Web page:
City Council considers legislation that could block safe injection sites

Councilmember David Oh introduced a bill that would require approval from local businesses, residents and City Council before opening a safe injection site in Philadelphia.
JENNIFER LOGUE

City Council held a committee meeting on Monday where they are considering a bill that would make it impossible for a supervised injection site to open in Philadelphia.

The hearing comes within two weeks after Safehouse, a nonprofit organization, announced plans to open a safe injection site and then abruptly canceled those plans. The site was supposed to operate out of a location in South Philadelphia. However, as a result of multiple issues including public outcry, losing their lease and more, the safe injection site did not open.

Inquirer.com reports that advocates from each side, for and against, attended the hearing with signs, some of which read, “Stand up South Philly and take our streets back,” and “Dead people can’t recover.”

It was reported that Philadelphia Health Commissioner Thomas Farley testified for Council’s Committee for Public Health and Human Services. Farley was met with boos and applause.

Farley is on the advisory committee for Safehouse. It was reported that the Kenney administration opposes the bill that is under consideration Monday because it would cause a lot of obstacles to open similar sites.

“These sites save lives, and we want to open these sites as quickly as possible, so we don’t lose lives unnecessarily,” Farley said, according to Inquirer.com.

Councilmember David Oh introduced the bill, which would require the approval of 90 percent of businesses and residents within a one-mile radius of the proposed site. City Council will also have to approve its opening.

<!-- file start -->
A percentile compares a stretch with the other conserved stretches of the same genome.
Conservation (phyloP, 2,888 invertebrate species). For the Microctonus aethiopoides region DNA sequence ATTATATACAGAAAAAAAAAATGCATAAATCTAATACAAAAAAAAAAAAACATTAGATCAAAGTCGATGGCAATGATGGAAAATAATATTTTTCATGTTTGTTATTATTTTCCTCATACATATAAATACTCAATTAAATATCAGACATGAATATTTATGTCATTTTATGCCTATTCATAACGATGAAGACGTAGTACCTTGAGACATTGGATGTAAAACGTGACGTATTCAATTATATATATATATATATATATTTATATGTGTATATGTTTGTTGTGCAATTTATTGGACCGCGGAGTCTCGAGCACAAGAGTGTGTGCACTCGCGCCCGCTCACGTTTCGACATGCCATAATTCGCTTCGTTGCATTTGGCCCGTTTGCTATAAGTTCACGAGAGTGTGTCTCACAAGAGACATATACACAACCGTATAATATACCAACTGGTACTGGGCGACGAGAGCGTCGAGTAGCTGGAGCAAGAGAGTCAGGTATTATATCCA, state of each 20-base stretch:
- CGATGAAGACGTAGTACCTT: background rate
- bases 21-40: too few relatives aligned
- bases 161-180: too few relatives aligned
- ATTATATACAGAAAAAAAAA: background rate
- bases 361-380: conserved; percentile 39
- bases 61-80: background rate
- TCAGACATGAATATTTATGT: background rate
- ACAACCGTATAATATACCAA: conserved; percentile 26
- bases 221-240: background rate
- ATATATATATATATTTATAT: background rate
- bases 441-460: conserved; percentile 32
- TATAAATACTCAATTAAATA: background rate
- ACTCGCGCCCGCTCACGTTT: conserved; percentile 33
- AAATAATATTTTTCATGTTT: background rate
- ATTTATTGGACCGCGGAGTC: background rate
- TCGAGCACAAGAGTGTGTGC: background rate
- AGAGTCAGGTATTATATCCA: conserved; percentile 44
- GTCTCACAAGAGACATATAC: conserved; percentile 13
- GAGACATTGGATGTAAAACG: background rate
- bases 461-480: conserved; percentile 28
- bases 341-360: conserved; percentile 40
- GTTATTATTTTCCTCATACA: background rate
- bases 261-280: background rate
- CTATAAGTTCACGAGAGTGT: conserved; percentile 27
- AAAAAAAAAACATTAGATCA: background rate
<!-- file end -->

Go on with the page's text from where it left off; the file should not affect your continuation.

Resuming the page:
It was reported that last week, City Council passed a resolution that condemned the Safehouse and the city for its rollout of the canceled plans. Oh also sponsored this resolution. The stealthy plan caught both officials and neighbors by surprise.

Although most councilmembers have made their opinions clear about not wanting Safehouse to open, other councilmembers have made it clear they support the site.

Councilmembers Helen Gym and Kendra Brooks voted against the resolution. Other Council members, such as Maria Quiñones Sánchez, think Oh’s proposal is moving too quickly and expressed doubts about the requirements. She also accused Farley of hypocrisy, according to Inquirer.com.

The hearing is expected to end with a committee vote on the advancement of the bill for the full Council for the final passage.

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